TYIN tegnestue architectural studio, winner of the 2012 Global Award for Sustainable Architecture, has attracted international attention for its work in collaboration with communities in difficulty, with a particular focus on the needs of children. This ethical attitude to design was demonstrated in the studio’s first project in Thailand, the “Butterfly Houses” for orphans of the Karen tribe.
Buildings with a strong visual impact created through collaboration with the local population at every stage from design to construction, with the involvement of local craftspeople, using locally obtained materials, whether recycled or new.
The Eco-Cabanas by American architect Kristoffer Nonn in Venezuela offer an example of how a small act can make a big difference, creating a hut out of reclaimed materials in place of the classic sheet metal and thereby offering a healthier living environment.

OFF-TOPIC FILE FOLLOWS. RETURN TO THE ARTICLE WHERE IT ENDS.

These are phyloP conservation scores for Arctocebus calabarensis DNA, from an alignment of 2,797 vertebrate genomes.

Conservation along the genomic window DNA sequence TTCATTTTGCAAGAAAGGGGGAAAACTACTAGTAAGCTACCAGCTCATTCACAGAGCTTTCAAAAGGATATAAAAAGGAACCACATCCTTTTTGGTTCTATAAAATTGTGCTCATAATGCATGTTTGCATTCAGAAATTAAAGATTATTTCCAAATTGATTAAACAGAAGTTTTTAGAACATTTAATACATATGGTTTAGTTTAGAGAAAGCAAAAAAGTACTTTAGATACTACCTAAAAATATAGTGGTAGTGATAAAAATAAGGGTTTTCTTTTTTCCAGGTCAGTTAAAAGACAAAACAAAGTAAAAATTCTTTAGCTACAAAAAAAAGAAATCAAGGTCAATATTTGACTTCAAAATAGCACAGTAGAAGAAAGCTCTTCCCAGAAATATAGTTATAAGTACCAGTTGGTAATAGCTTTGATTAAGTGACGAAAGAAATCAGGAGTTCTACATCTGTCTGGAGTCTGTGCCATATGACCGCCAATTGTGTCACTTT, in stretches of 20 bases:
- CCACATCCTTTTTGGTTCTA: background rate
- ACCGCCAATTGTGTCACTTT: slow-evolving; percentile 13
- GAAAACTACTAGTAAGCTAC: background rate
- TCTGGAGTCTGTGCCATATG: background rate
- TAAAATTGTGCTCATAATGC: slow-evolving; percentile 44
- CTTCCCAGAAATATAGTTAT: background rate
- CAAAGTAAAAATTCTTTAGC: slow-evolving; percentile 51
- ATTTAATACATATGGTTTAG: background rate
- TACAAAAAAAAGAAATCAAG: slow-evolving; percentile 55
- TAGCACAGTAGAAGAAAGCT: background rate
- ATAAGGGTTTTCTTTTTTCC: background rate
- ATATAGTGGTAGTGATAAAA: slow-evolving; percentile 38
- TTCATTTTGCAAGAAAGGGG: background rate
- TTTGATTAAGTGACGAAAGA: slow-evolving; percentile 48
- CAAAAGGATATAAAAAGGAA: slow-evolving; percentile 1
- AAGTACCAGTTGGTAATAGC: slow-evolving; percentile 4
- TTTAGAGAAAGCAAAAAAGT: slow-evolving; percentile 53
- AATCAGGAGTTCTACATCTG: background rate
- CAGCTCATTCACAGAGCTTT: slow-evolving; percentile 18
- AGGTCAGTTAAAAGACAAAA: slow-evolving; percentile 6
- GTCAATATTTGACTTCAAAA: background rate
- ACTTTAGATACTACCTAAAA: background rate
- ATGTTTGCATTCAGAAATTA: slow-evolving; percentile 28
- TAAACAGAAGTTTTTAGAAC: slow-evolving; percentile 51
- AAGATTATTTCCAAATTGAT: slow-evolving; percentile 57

Another commendable project is the Sra Pou Vocational School in Cambodia by two young Finnish architects, Hilla Rudanko and Anssi Kankkunen, designed and built in partnership with the local people. They wanted to set an example of how simple, locally available resources can be used to build welcoming, dignified buildings, encouraging people to do the same in their own homes.
TYIN, Soer Ker Tie Houses (Photos 1 and 2): http://www.livegreenblog.com/materials/soe-ker-tie-house-by-tyin-tegnestue-an-orphanage-in-thailand--7648/
Eco-Cabanas by Kristoffer Nonn (Photos 4 and 5): http://www.livegreenblog.com/sustainable-architecture/eco-cabanas-project---how-to-build-with-low-environmental-impact-7455/
Sra Pou Vocational School by Rudanko&Kankkunen (Photos 6 and 7): http://www.livegreenblog.com/materials/improving-living-conditions-with-a-sustainable-project-7571/